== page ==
In 1911, Australian explorer and geologist Griffith Taylor discovered a strange glacial feature in Antarctica, which is now known as Blood Falls. It’s a bright red waterfall, nearly five stories high, seeping through a crack in what’s now called Taylor Glacier, which flows into Antarctica’s Lake Bonney.
Geologists first believed that the color of the water came from algae, but today the red color is known to be caused by microbes living off sulfur and iron in oxygen-free water trapped beneath the ice for nearly 2 million years. The hidden lake beneath Taylor Glacier sits beneath a quarter mile (400 meters) of ice and trickles out at the glacier’s end. It deposits an orange stain across the ice as its iron rich waters rust on contact with air.
The subglacial lake beneath Taylor Glacier is thought to have been part of an ancient marine fjord system that became trapped as Taylor Glacier enclosed it between 1.5 million and 2 million years ago.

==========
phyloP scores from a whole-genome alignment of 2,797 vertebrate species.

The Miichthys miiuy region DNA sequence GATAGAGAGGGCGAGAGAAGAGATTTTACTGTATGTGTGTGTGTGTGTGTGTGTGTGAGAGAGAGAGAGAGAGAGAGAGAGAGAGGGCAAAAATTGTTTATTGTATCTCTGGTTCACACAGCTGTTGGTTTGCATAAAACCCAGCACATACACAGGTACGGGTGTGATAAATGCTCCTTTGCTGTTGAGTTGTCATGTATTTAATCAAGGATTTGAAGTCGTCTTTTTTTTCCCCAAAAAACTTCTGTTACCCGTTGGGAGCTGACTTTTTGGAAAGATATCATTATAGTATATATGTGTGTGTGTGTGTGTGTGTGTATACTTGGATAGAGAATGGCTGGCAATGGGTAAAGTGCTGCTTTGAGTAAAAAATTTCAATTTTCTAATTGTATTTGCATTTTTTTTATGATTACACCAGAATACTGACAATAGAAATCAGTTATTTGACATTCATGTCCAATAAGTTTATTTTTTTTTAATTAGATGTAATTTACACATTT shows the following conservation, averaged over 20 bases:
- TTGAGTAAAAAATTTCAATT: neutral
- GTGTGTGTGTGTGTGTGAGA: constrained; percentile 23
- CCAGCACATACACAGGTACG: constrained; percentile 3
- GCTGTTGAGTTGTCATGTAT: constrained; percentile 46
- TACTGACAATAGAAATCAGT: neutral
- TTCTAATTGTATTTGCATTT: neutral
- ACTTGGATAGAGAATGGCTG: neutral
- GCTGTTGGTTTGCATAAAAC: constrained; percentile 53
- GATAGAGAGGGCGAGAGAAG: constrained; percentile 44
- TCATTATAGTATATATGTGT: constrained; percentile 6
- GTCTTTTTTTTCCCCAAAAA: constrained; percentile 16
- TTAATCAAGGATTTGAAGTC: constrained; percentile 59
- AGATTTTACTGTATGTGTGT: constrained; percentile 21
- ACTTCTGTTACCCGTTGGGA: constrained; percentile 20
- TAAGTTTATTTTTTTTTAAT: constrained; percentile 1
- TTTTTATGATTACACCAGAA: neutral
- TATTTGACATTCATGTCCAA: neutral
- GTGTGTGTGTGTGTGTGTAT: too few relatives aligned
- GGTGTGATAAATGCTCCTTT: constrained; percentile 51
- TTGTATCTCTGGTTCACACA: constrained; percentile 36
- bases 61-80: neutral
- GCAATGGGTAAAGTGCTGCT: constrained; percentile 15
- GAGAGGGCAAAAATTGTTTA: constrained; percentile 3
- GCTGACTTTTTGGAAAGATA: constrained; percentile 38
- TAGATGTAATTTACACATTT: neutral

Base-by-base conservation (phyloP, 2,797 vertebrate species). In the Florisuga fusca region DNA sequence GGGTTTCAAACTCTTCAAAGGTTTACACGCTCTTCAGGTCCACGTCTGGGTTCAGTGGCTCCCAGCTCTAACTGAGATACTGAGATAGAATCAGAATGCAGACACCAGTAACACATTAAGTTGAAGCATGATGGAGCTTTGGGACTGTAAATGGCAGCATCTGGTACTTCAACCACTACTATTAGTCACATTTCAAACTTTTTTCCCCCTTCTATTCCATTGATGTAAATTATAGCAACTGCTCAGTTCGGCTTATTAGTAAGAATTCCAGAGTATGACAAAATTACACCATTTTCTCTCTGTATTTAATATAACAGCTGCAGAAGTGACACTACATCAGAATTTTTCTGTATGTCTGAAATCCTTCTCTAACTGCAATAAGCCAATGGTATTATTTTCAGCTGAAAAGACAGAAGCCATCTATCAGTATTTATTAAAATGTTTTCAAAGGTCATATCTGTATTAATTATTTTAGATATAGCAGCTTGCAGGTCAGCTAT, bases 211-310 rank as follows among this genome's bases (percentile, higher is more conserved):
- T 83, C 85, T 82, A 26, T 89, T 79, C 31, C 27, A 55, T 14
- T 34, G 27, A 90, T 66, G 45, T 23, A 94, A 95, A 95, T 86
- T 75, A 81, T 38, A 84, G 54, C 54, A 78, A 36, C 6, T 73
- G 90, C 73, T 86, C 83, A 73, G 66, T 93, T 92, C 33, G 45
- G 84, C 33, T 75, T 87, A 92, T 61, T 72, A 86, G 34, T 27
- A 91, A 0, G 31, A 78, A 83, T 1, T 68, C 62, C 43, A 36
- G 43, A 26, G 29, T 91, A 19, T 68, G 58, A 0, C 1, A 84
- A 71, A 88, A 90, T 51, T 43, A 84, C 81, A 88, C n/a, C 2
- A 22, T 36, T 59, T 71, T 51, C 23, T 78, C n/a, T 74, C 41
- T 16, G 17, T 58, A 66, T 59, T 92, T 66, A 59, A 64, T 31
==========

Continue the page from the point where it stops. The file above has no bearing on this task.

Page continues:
Chemical and microbial analyses both indicate that a rare subglacial ecosystem of autotrophic bacteria developed that metabolizes sulfate and ferric ions.According to geomicrobiologist Jill Mikucki at the University of Tennessee, water samples from Blood Falls contained at least 17 different types of microbes, and almost no oxygen. An explanation may be that the microbes use sulfate as a catalyst to respire with ferric ions and metabolize the trace levels of organic matter trapped with them. Such a metabolic process had never before been observed in nature.